No admin law decisions at the D.C. Circuit this week. The big news, needless to say, was the decision in USA v. Trump, No. 23-3228, in which the court (Judges Henderson, Childs, and Pan) held that “any executive immunity that may have protected [Trump] while he served as President no longer protects him against this prosecution.” The speculation once focused on when the D.C. Circuit would issue a decision has now turned to what the Supreme Court will do.
The immunity decision was recapped pretty much everywhere, so I won’t spill more digital ink on it here (though I will note that it includes several pages discussing the collateral order doctrine in criminal cases, which could be of interest beyond the newsworthy particulars of the case itself).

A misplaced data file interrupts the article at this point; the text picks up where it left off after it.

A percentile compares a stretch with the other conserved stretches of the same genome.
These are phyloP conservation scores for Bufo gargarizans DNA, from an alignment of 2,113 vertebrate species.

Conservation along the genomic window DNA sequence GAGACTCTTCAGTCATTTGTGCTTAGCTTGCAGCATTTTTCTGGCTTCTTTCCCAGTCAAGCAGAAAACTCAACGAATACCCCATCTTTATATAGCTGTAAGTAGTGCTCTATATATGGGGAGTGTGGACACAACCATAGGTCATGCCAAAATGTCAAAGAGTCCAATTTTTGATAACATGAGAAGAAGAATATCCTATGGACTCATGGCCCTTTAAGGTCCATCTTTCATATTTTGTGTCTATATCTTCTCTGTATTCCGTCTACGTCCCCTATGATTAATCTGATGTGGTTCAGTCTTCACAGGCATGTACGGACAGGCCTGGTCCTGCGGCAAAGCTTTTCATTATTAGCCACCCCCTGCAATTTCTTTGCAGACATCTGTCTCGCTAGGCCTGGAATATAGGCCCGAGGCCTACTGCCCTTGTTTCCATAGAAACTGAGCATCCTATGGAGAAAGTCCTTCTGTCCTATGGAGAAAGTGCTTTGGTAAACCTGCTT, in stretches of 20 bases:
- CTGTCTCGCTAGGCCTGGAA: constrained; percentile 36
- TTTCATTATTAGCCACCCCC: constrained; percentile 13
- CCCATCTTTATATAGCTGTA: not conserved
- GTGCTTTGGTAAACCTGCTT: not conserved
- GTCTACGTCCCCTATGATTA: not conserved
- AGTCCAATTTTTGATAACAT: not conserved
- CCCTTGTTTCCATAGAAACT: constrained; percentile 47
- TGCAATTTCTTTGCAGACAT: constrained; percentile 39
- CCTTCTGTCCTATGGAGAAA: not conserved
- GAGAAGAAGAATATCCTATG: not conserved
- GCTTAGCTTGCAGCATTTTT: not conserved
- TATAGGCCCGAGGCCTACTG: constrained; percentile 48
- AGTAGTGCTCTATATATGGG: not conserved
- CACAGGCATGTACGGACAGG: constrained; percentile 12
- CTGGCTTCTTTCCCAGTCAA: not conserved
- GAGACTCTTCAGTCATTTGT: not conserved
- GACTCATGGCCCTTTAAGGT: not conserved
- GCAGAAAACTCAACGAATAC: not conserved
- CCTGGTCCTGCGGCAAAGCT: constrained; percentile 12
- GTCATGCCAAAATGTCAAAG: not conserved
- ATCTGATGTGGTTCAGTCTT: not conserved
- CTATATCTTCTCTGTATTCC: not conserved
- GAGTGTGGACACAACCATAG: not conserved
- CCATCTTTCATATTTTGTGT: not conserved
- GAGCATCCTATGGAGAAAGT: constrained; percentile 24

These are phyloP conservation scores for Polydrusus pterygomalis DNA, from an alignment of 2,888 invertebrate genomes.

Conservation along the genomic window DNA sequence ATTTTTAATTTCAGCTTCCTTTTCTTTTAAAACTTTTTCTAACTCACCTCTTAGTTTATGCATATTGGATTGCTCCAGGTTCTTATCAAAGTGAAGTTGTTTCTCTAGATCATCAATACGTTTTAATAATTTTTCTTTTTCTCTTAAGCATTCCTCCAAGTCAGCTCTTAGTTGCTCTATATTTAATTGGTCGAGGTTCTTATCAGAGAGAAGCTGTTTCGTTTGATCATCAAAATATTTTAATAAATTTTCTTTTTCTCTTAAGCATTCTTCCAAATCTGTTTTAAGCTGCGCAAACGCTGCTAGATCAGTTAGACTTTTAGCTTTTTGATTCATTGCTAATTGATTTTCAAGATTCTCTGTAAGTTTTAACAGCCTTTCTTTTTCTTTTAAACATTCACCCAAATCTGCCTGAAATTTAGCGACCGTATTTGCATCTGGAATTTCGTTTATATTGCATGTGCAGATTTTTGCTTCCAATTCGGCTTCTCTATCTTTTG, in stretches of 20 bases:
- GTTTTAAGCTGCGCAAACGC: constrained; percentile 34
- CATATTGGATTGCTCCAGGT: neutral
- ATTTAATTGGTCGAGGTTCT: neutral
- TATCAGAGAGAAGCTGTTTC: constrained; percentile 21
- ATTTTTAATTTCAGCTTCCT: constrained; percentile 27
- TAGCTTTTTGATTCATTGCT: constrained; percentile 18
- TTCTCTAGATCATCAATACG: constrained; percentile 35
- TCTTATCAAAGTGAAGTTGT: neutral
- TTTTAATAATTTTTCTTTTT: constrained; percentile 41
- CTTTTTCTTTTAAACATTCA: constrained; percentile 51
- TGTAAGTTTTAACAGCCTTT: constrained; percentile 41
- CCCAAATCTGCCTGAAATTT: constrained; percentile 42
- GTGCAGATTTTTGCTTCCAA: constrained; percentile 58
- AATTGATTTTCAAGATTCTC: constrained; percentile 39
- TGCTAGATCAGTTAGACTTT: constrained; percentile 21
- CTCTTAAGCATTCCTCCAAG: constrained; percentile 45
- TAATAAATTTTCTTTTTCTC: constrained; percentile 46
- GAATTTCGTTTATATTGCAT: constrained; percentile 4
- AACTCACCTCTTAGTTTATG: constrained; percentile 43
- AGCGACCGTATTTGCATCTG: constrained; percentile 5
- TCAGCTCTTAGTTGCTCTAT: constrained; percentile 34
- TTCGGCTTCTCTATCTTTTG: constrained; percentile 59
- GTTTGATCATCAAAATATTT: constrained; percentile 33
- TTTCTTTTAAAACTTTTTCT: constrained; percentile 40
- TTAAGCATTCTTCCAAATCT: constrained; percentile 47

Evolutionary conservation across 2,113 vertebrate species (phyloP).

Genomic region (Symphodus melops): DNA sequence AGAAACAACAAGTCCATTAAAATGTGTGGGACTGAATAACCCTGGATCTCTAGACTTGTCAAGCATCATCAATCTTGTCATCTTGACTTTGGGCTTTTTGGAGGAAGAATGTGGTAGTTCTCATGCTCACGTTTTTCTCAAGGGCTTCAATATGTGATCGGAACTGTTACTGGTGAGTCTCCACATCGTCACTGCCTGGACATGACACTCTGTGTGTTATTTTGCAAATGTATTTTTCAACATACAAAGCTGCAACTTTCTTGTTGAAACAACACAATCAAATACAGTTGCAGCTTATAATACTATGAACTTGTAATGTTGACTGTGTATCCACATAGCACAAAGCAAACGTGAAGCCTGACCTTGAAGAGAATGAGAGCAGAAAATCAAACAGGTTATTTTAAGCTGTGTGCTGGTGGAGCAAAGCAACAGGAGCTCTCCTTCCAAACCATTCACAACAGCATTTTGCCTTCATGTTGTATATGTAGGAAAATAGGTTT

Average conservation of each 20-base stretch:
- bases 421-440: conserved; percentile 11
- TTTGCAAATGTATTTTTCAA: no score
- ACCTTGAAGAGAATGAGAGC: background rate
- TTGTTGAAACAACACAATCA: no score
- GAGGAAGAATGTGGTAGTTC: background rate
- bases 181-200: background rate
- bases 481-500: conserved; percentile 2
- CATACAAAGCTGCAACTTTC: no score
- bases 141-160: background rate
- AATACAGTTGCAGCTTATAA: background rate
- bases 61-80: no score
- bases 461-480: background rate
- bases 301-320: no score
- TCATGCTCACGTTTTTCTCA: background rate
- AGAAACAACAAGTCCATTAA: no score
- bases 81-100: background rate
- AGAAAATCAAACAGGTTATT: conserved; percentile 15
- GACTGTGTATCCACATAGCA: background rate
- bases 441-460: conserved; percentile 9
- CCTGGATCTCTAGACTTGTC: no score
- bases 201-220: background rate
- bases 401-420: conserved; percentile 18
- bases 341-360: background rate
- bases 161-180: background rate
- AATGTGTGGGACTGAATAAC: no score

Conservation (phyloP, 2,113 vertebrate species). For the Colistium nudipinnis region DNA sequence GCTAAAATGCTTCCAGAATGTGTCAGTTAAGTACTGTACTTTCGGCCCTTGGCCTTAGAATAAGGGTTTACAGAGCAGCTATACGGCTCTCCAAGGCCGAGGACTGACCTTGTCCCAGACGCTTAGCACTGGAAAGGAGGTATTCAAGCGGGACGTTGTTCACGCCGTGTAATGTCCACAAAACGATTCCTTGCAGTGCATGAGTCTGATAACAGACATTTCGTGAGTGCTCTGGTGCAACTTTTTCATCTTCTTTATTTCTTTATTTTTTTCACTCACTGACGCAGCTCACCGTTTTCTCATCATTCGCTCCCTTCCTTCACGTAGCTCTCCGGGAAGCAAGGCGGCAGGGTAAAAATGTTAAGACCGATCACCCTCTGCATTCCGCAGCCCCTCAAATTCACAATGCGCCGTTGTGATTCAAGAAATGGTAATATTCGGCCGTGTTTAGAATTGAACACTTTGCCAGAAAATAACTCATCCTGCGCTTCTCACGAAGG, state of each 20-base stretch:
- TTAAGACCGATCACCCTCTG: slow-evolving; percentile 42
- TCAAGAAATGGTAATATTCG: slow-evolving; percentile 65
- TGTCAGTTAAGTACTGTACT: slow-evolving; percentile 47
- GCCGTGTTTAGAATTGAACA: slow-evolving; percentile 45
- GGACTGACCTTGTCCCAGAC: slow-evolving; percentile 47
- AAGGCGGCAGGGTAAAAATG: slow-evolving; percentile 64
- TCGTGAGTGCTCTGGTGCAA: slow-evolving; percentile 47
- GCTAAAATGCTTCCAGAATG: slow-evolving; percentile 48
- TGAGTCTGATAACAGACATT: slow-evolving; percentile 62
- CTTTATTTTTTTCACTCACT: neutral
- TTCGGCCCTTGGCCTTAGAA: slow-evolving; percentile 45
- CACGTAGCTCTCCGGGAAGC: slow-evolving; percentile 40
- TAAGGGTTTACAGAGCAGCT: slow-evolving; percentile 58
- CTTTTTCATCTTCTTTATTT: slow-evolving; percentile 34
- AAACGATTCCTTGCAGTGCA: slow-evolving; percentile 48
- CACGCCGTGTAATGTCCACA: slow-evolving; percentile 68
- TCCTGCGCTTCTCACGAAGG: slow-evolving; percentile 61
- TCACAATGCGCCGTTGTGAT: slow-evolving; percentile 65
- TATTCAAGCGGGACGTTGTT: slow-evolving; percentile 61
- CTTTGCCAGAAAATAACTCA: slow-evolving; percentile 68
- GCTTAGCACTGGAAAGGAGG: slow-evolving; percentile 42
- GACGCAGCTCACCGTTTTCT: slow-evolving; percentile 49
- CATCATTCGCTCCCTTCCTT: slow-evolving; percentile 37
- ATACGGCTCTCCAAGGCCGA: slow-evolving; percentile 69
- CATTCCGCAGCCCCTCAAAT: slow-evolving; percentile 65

Instead, I’ll briefly recap the other D.C. Circuit decision last week, which was, shall we say, somewhat less well covered. That case, Trustees of the IAM Nat’l Penson Fund v. M & K Employee Solutions, LLC, addressed how to calculate withdrawal liability for employers withdrawing from a multiemployer pension plan. Under the Multiemployer Pension Plan Amendments Act, an employer withdrawing from a multiemployer plan must pay its share of the plan’s unfunded pension benefits. That withdrawal liability is calculated by the plan’s actuary, as of the “measurement date,” based on reasonable assumptions. The basic question was: when does the statute require the actuarial assumptions to be determined—on or before the measurement date or can they be made after? The court held that “an actuary may set actuarial assumptions … after the measurement date,” so long as the assumptions are “based on information that was available ‘as of’ the measurement date.” (This matters because changes to assumptions, e.g., about future interest rates, can substantially alter the amount of withdrawal liability.) This decision didn’t generate news coverage, but it did generate a circuit split with the Second Circuit—so perhaps it will generate a certiorari petition, too.